Table 2. Wordlist Analysis
|Frequency of words||Conversation||Academic Article|
In the word list analysis, the use of frequent words like “the,” “to,” and “is” had some variation between the conversation and the academic article. The rate at which the most appearing words occur in terms of frequency is higher in academic writing than in conversation. For example, the phrase “the” has appeared more frequently in the conversation than in the academic article (49 and 52), respectively.
Table 3. N-gram Analysis
In this category, there is also a difference between the conversation and the academic article. For example, the frequency rate of the N-gram analysis (3 and 4) for the conversation and educational article, respectively.
Table 4. The Summary of the Analysis
Generally, table 4, shown above, summarizes the entire data and analysis of the research in table 4. Indicates that there is no variation across all the aspects analyzed. For example, there was no significant difference across the avenues, showing no variation in plot analysis, wordlist frequency, and N-grams analysis. The p-values of all the aspects were > 0.05 at a 95% confidence level. According to the ANOVA, this reveals that there is no variation between conversation and academic articles. The p-values of the plot analysis, N-grams analysis, and wordlist analysis were (0.656, 0.101, and 0.765). Therefore, even though there is the manifestation of variation in terms of values, statistically, there is no variation between conversation and academic paper text structure according to the analysis done.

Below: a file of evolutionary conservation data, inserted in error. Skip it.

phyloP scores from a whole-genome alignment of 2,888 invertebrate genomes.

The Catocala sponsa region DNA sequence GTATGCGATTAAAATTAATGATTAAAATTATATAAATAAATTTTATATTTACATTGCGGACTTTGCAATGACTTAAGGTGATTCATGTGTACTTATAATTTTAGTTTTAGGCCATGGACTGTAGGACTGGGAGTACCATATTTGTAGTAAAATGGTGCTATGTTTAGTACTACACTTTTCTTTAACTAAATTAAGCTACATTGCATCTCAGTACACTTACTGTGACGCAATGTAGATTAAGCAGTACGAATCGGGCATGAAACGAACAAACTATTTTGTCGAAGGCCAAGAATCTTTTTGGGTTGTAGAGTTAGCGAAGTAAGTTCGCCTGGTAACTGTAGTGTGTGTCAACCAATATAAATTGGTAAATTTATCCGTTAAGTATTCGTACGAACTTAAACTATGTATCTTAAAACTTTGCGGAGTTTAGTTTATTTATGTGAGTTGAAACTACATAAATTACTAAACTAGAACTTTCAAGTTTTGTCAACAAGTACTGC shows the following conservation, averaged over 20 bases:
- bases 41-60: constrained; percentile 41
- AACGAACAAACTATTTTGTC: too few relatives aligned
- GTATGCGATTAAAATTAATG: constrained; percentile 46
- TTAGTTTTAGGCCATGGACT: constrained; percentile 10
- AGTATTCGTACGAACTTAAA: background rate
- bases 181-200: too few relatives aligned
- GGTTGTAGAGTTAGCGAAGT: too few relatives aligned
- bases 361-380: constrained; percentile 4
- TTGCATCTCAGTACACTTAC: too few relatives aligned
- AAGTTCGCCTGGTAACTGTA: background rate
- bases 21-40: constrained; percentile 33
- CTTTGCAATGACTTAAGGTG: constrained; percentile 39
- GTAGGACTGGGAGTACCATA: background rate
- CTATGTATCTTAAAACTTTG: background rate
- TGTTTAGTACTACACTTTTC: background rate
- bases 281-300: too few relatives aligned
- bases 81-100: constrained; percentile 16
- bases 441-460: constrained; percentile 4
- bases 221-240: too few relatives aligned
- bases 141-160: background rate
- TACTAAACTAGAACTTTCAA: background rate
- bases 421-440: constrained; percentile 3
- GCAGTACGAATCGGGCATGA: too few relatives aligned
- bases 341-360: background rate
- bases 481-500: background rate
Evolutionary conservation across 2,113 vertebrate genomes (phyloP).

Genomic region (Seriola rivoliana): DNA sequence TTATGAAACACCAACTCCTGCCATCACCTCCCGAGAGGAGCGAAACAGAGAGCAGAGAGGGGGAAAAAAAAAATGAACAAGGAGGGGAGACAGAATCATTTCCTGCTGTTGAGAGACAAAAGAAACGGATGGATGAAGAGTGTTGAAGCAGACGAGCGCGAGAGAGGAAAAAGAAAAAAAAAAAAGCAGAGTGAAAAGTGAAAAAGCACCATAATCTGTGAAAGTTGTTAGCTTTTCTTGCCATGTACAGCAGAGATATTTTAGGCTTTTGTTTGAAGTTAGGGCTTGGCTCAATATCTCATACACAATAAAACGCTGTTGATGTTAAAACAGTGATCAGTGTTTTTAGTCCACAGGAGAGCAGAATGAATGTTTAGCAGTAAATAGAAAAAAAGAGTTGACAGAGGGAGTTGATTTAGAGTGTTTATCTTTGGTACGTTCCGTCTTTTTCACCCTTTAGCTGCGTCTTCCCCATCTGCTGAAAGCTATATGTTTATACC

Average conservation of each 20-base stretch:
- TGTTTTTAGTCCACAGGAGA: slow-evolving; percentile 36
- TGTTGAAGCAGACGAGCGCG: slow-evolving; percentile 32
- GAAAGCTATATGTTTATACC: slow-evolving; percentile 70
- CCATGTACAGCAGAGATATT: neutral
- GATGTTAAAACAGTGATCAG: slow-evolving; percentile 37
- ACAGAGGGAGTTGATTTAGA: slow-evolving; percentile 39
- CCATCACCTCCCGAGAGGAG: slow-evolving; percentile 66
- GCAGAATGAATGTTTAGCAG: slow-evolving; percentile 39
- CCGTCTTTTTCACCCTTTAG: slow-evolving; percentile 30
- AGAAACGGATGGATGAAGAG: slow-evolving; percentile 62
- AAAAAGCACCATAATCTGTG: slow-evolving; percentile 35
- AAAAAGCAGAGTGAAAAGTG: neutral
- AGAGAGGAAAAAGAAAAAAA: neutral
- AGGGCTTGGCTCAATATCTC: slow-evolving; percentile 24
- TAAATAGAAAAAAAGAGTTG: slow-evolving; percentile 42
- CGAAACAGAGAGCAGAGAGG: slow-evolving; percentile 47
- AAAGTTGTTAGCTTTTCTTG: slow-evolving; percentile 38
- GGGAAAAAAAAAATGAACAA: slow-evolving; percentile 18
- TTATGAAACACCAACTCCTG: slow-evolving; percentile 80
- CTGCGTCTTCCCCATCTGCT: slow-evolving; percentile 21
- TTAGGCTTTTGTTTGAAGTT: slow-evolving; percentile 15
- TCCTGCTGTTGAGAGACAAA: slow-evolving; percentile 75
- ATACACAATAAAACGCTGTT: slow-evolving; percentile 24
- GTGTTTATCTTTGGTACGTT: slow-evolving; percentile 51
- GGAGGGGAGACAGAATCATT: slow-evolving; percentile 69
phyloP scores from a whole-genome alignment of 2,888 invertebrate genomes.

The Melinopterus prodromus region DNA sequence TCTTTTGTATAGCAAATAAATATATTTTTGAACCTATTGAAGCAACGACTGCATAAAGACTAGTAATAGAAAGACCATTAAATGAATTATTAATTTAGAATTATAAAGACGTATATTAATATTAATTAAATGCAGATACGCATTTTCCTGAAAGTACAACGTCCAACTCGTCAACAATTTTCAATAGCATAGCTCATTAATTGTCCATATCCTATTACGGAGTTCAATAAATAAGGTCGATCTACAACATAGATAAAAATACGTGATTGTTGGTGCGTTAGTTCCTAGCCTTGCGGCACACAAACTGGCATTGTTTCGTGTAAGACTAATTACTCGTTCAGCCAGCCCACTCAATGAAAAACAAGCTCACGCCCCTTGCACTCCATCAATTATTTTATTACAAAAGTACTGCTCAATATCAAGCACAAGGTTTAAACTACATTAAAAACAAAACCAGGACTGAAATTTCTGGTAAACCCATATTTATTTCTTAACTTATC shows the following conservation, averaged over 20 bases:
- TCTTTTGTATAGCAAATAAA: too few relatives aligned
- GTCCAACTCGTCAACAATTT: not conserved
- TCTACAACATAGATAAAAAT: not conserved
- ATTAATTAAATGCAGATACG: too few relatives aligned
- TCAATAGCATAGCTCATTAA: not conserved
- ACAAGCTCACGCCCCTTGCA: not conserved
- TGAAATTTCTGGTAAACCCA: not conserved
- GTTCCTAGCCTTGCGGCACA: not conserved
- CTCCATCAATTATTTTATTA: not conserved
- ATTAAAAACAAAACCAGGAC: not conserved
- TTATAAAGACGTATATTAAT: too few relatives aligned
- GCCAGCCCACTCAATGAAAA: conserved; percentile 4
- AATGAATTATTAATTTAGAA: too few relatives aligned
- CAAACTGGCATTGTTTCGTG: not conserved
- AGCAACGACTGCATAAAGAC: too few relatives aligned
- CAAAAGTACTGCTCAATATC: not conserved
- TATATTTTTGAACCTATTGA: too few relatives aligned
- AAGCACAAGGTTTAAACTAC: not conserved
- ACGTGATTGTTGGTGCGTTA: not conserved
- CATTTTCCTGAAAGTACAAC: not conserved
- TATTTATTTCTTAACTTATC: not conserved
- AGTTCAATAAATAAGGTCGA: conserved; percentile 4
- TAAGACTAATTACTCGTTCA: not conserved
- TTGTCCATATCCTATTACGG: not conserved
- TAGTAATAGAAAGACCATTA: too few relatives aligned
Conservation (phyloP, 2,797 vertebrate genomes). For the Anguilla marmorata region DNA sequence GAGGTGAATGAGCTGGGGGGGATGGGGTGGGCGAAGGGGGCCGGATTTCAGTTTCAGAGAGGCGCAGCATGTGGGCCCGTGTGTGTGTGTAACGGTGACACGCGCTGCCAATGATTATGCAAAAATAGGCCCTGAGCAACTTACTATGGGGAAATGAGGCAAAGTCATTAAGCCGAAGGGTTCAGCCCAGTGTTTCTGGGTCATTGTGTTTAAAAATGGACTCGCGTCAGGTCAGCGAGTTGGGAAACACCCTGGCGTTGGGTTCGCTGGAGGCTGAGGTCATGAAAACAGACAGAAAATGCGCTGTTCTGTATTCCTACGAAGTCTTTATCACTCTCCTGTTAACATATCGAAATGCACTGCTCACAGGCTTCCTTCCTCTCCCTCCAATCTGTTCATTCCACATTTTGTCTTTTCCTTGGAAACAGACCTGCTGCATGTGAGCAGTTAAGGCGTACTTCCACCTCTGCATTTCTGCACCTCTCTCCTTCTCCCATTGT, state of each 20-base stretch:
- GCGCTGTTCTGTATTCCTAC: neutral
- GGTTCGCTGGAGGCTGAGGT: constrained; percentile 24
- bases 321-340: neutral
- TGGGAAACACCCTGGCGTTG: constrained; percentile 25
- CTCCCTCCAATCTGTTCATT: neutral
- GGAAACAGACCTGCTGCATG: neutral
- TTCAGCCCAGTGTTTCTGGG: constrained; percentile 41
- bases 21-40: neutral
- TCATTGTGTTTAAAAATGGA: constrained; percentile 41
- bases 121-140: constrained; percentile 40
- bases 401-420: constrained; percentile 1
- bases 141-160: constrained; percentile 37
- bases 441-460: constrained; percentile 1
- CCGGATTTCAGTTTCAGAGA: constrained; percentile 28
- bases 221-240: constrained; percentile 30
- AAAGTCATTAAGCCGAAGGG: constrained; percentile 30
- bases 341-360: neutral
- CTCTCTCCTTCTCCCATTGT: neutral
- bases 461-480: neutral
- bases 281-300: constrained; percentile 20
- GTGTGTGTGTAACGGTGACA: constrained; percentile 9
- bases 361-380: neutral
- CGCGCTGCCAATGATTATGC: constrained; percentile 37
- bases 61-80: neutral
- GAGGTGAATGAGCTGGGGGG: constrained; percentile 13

This research study based its analysis on the concordance tool. The concordance tool helps reveal how phrases and words are used in a corpus of writings (Anthony, 2012). Therefore, the frequency rate determination of the word lists based on linguistic features between the conversations and the academic article shows no statistical difference according to the results shown in table 4. This is discussed further below.